Waiting at my seat upon boarding was the full menu, including drink choices.
Service began promptly once we hit 10,000 feet. I was first served some warmed mixed nuts and olives with my drink of choice (water, in this case).
After the snacks, my table was set by hand. The purser then brought out my appetizer of beet tartare with edamame and pickled onions. It was a delicious taste of California cuisine.
Shortly thereafter, the flight attendant brought around a bread basket with a choice of white, wheat or pretzel roll. Though I love pretzel rolls, I didn’t touch mine. Why? Because the flight attendant took the bread basket to each seat and allowed each passenger to point at their selection. Though he served the bread with tongs, I was nervous about possible contamination in light of the coronavirus pandemic. In fact, I wouldn’t be shocked if bread baskets were gone forever.
I was served a butternut squash soup about five minutes after finishing my appetizer. I loved this soup, and wish that more airlines served soup on board. It reheats well and retains its flavor at high altitudes.
Almost on cue, the flight attendant brought my salad just as I was finishing my last spoonful of soup. The summer salad mix was a nice change from a traditional salad served on a plane, and included fresh orange slices and spicy roasted sunflower seeds.
The highlight of the meal was the grain-and-greens bowl with hot smoked salmon. Like the appetizer, this dish was a perfect embodiment of California cuisine. The salmon was cooked nicely and the vegetables tasted fresh.
At this point, I’d been so healthy, so decided to go all in on dessert. I tried both the signature sundae with the works and the caramel apple butter cake à la mode. Both were superb.
I then took a brief nap and woke up about 90 minutes before arrival to the smell of warm chocolate chip cookies wafting through the aisles. This meant that it was time for the prearrival snack.
First came the snack basket, which was stocked with a grain-free granola, apple crisps and potato chips. And then came the feature presentation — AA’s signature warm cookies.
Though these cookies aren’t nearly as good as they used to be, I couldn’t turn down a warm chocolate chip cookie.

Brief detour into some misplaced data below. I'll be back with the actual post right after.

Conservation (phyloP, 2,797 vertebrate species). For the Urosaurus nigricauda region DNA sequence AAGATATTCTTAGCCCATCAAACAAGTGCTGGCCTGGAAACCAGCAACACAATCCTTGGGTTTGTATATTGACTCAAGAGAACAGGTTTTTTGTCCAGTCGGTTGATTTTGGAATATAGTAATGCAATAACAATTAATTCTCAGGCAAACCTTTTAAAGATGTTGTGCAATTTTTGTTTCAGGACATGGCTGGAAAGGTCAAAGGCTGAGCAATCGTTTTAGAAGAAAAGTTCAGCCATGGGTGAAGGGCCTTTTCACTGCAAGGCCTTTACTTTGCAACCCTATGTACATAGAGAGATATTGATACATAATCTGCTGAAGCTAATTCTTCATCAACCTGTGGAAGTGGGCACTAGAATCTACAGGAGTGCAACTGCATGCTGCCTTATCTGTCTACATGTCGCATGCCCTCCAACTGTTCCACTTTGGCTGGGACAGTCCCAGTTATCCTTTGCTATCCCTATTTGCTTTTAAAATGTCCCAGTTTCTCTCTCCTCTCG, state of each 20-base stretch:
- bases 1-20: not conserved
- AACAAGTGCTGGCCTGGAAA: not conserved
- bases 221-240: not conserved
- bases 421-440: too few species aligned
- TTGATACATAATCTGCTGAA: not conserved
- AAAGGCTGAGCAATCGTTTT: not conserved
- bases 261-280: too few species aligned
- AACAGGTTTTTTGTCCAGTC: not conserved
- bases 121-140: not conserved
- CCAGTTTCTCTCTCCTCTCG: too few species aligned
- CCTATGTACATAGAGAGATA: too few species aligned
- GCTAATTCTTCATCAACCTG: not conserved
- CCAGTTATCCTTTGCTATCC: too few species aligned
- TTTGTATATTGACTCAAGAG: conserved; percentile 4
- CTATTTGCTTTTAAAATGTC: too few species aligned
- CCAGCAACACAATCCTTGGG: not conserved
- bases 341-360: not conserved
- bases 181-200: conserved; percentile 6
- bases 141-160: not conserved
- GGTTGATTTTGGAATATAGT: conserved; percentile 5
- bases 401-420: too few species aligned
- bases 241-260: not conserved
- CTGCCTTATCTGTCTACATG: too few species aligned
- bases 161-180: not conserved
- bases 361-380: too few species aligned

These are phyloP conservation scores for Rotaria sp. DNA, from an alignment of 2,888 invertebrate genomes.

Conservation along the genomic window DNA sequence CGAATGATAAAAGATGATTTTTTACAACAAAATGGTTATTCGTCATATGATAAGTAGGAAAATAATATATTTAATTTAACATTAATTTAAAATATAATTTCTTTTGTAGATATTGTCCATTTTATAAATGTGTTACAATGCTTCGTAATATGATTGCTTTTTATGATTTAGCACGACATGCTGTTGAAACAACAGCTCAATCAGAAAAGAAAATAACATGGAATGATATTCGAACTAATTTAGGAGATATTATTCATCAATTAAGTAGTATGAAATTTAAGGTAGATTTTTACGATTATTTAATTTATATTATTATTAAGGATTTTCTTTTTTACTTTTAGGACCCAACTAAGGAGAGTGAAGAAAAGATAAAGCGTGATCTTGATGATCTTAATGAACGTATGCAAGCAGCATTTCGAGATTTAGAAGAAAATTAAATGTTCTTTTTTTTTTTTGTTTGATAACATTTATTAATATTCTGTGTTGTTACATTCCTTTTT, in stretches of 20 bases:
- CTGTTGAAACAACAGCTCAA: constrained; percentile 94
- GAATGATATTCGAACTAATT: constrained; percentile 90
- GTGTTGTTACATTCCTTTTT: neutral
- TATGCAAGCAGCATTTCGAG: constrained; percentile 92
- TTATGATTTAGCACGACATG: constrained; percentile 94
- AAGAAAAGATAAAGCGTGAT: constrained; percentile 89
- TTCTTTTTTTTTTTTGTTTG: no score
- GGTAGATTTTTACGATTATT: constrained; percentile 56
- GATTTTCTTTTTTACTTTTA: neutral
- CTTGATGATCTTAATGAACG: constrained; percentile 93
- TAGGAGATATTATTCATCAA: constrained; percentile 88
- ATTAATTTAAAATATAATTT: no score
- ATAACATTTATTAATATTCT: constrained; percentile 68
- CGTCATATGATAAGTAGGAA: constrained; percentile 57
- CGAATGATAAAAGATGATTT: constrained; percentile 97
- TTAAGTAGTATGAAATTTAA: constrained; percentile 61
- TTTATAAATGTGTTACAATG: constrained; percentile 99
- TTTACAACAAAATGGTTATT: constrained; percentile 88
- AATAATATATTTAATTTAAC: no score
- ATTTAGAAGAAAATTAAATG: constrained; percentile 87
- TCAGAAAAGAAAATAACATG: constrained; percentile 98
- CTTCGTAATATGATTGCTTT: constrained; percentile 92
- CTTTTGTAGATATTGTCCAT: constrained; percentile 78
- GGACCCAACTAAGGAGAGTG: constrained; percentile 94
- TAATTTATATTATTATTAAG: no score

Overall, the service well exceeded my expectations for American Airlines. I recently flew Flagship First on AA’s longest flight from Dallas to Hong Kong and was thoroughly disappointed with the service I received (review coming soon!).
This was the exact opposite. Though it wasn’t perfect, it was darn good, especially for AA.
Service began on the ground with a predeparture beverage of choice. Though boarding was completed from door 1L, it didn’t take long since the plane only carries 102 passengers. The flight attendant spent extra time introducing himself to everyone before departure, including taking meal orders.
Once in the air, hot towels were promptly distributed. The meal service was completed expeditiously, with each dish cleared just as it was finished. Likewise, all food was plated directly at the seat instead of using carts.
The lead flight attendant continued to check on first-class passengers throughout the flight and responded immediately to the call button. At the end of the flight, he handed out handwritten cards thanking each passenger for flying with AA.
There were two very minor missteps: No one asked to hang my jacket when I boarded and I had to ask for a missing fork during my meal.
The service was a massive improvement from my previous Flagship First flight, but I’m still torn about how to rate it. Why? Because I’ve experienced even better, more personalized service from JetBlue Mint, at a fraction of the price of the AA ticket. You’ll have to wait for my comparison of these two products to read my full thoughts.
All in all, AA offers the best experience for flights across the country.
And that begins on the ground with a private check-in experience and access to AA’s most private lounge. In the air, the 10-seat cabin continues the air of exclusivity, even if the seat isn’t as good as JetBlue’s. The amenities and food and beverage selection are top-notch. The real issue is how hard and expensive it is for someone in the points-and-miles world to get a seat up front.
But here’s the real question: Is it really that much better, for the money, than a JetBlue Mint suite or United Polaris seat? My full comparison should help answer that.
All photos by the author.